- Blend many different methods together: Our times are blended times. I still think live events or conversations help transfer learning (they also help connect people to people which is a large desire today). But, infuse more assessments, readings, videos, in-the-flow microlearning + support, communities, discussion groups, etc. All these methods together can create a robust learning program and boost engagement.
- Prioritize technology: The strides in technology have been really exciting and I think we would all love to procure certain platforms. For some of us, business cases for learning, connection and career platforms have been challenging in the past. And, now, there are a lot of capital dollars going toward infrastructure, networking and security needs from an IT perspective. However, this is the right time to build that business case and tie it to your employee engagement scores.
What’s your approach to leading the learning function?
Learning as a function is moving more into providing data analysis, curating content, creating learning paths, facilitating discussions and less about designing and delivering training. And, the training that is being developed needs to be heavily enabled by technology to deliver it effectively.
I am getting more and more selective about programs we must develop in-house versus buying something on the outside or designing an experience over a formal learning solution. This strategy demands different skillsets but ones that are not unachievable by more traditional learning and development professionals. Focusing on upskilling and re-skilling the L&D function is a top priority to roll with the business needs.
What new strategies or technologies excite you most in this field?
I am most excited about two areas: 1) in the flow of learning products and 2) talent marketplace platforms. I have spent my career in Learning & Development and Knowledge Management (KM). KM, as a discipline, always strived to connect people to people, connect people to groups and connect people to information in the flow of their work. Technologies were much cruder when KM started in the 1990’s.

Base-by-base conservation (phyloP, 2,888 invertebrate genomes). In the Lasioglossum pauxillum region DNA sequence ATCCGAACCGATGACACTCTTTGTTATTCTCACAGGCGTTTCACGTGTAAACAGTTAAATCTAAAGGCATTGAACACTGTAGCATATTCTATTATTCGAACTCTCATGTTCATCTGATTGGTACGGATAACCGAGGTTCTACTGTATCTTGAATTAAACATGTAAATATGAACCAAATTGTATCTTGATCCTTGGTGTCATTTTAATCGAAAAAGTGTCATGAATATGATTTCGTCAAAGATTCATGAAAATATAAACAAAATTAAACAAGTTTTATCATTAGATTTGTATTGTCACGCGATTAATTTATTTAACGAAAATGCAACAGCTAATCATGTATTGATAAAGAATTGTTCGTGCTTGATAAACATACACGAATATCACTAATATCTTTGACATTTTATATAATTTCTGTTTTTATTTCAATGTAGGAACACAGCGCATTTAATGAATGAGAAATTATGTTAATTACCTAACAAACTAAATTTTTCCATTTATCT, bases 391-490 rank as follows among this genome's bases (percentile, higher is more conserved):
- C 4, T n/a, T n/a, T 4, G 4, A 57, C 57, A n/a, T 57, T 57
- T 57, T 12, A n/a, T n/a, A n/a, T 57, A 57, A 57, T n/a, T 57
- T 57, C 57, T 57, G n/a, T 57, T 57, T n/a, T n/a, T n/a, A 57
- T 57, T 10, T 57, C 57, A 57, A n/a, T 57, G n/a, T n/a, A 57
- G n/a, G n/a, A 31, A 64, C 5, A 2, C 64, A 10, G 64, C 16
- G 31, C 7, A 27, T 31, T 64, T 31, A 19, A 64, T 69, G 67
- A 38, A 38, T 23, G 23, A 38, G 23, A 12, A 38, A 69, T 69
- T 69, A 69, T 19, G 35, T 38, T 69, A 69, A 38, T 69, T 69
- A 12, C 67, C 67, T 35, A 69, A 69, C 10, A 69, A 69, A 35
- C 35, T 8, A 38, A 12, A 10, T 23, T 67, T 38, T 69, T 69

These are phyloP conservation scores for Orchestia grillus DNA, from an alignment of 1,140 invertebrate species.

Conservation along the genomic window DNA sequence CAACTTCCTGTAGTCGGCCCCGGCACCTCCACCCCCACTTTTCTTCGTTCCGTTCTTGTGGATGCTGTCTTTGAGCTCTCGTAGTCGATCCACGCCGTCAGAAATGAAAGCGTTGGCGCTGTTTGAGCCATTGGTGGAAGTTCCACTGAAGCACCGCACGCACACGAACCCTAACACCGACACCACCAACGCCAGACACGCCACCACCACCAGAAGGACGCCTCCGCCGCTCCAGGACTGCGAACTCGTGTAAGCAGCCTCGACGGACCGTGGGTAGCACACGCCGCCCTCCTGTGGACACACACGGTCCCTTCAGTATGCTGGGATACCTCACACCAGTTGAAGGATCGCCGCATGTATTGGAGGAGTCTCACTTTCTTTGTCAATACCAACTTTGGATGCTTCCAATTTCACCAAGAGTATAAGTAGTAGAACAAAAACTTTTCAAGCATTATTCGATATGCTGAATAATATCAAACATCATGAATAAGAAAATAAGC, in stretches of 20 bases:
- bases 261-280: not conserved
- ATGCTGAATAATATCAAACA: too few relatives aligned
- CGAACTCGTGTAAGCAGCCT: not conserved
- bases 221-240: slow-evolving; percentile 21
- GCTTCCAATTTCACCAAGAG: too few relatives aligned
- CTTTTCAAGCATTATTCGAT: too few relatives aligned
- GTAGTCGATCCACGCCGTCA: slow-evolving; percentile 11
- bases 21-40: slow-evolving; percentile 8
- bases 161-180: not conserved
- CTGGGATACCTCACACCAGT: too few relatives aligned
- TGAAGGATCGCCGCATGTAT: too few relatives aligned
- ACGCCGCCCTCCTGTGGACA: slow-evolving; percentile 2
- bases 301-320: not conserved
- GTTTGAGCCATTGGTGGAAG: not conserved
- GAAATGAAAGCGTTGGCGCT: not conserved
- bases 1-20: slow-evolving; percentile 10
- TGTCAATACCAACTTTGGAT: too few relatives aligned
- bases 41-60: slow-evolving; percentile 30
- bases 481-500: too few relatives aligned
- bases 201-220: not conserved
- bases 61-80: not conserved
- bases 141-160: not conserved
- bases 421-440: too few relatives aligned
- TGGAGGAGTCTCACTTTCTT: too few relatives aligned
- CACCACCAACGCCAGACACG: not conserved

Today, these somewhat lofty goals can be realized by embedding microlearning and performance support right within the tools people use every day. Another part of KM from the people side was to connect people to opportunities and groups. The talent marketplaces of today are really the Holy Grail, in my opinion. Combining mentoring, coaching, career opportunities, stretch assignments, succession and learning all tied to skills and roles. This is what we have been missing!
What are you most curious about?
I am most curious about what the workplace looks like in the future. I feel like we have all been thrown into a great social experiment and we will see what shakes out. What the workplace looks like will greatly inform how Learning & Development groups should provide solutions.
I am curious to know if we will move away from more formal learning to all informal learning all together. Does this then open up an opportunity for universities, who are struggling, to fill a void that corporate learning departments won’t be filling anymore? How and where people congregate and collaborate will greatly inform how we enable learning and career growth.